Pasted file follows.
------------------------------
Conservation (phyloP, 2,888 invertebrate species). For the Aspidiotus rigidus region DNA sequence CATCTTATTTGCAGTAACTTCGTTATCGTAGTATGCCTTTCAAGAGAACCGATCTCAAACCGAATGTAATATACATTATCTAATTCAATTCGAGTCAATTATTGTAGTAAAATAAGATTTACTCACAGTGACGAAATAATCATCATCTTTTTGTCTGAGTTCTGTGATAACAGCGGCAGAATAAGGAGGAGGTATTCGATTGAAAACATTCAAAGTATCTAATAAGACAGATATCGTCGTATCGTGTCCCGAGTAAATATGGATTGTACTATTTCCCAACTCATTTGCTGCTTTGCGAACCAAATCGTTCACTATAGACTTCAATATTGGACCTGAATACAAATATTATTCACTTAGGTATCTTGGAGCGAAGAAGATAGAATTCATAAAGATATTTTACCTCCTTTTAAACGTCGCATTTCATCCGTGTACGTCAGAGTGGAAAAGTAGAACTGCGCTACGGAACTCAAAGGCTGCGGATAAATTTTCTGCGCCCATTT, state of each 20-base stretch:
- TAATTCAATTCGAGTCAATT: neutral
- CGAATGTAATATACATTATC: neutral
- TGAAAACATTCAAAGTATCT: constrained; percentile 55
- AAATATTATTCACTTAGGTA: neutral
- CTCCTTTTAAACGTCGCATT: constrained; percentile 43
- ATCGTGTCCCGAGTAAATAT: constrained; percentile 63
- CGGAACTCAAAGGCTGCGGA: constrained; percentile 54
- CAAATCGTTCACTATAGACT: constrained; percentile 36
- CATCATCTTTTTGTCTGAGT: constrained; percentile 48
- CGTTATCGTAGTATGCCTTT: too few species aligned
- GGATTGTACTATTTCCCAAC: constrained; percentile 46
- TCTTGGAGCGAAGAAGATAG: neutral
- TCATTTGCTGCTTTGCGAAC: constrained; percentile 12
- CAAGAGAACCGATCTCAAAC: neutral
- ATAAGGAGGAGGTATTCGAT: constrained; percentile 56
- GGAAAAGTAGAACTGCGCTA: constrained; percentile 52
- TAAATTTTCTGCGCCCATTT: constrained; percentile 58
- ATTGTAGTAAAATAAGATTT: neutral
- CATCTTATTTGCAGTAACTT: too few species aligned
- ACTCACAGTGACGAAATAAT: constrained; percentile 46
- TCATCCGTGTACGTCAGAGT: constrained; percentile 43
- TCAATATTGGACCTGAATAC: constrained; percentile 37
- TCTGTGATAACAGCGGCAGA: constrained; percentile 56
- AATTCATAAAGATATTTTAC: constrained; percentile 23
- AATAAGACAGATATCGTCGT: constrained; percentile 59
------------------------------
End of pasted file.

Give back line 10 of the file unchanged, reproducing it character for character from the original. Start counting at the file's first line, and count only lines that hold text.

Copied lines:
- CATCATCTTTTTGTCTGAGT: constrained; percentile 48